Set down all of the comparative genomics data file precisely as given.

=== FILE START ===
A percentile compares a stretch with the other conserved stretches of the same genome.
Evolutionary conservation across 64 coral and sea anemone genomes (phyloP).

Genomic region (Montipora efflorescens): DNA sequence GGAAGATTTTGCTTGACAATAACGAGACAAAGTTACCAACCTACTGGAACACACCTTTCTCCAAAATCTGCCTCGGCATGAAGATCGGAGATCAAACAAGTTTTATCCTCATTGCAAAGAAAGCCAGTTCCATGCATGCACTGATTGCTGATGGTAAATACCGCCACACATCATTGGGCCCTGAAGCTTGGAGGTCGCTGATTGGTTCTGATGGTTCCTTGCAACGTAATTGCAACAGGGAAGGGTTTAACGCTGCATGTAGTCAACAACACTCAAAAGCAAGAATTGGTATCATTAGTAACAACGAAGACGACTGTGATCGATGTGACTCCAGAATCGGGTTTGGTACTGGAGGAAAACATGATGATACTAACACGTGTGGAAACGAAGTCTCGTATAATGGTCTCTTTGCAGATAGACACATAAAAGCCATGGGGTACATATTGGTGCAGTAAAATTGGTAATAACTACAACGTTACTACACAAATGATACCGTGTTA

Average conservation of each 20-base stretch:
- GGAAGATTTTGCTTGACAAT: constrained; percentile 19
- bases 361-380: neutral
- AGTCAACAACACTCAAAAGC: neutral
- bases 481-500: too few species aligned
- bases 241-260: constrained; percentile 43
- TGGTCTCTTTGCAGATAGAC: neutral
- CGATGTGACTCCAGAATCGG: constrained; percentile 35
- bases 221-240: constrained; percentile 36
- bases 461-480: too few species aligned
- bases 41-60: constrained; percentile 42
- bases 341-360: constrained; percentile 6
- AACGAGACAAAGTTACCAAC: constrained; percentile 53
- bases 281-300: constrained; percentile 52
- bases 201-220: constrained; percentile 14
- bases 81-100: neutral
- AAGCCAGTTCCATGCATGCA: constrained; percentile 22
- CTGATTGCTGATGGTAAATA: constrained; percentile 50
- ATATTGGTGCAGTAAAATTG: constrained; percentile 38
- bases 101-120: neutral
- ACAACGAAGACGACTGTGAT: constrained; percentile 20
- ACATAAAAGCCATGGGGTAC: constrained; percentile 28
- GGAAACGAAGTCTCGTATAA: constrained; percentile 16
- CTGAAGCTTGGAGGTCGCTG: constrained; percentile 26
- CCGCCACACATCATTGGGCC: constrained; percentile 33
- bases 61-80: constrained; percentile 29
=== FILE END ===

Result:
A percentile compares a stretch with the other conserved stretches of the same genome.
Evolutionary conservation across 64 coral and sea anemone genomes (phyloP).

Genomic region (Montipora efflorescens): DNA sequence GGAAGATTTTGCTTGACAATAACGAGACAAAGTTACCAACCTACTGGAACACACCTTTCTCCAAAATCTGCCTCGGCATGAAGATCGGAGATCAAACAAGTTTTATCCTCATTGCAAAGAAAGCCAGTTCCATGCATGCACTGATTGCTGATGGTAAATACCGCCACACATCATTGGGCCCTGAAGCTTGGAGGTCGCTGATTGGTTCTGATGGTTCCTTGCAACGTAATTGCAACAGGGAAGGGTTTAACGCTGCATGTAGTCAACAACACTCAAAAGCAAGAATTGGTATCATTAGTAACAACGAAGACGACTGTGATCGATGTGACTCCAGAATCGGGTTTGGTACTGGAGGAAAACATGATGATACTAACACGTGTGGAAACGAAGTCTCGTATAATGGTCTCTTTGCAGATAGACACATAAAAGCCATGGGGTACATATTGGTGCAGTAAAATTGGTAATAACTACAACGTTACTACACAAATGATACCGTGTTA

Average conservation of each 20-base stretch:
- GGAAGATTTTGCTTGACAAT: constrained; percentile 19
- bases 361-380: neutral
- AGTCAACAACACTCAAAAGC: neutral
- bases 481-500: too few species aligned
- bases 241-260: constrained; percentile 43
- TGGTCTCTTTGCAGATAGAC: neutral
- CGATGTGACTCCAGAATCGG: constrained; percentile 35
- bases 221-240: constrained; percentile 36
- bases 461-480: too few species aligned
- bases 41-60: constrained; percentile 42
- bases 341-360: constrained; percentile 6
- AACGAGACAAAGTTACCAAC: constrained; percentile 53
- bases 281-300: constrained; percentile 52
- bases 201-220: constrained; percentile 14
- bases 81-100: neutral
- AAGCCAGTTCCATGCATGCA: constrained; percentile 22
- CTGATTGCTGATGGTAAATA: constrained; percentile 50
- ATATTGGTGCAGTAAAATTG: constrained; percentile 38
- bases 101-120: neutral
- ACAACGAAGACGACTGTGAT: constrained; percentile 20
- ACATAAAAGCCATGGGGTAC: constrained; percentile 28
- GGAAACGAAGTCTCGTATAA: constrained; percentile 16
- CTGAAGCTTGGAGGTCGCTG: constrained; percentile 26
- CCGCCACACATCATTGGGCC: constrained; percentile 33
- bases 61-80: constrained; percentile 29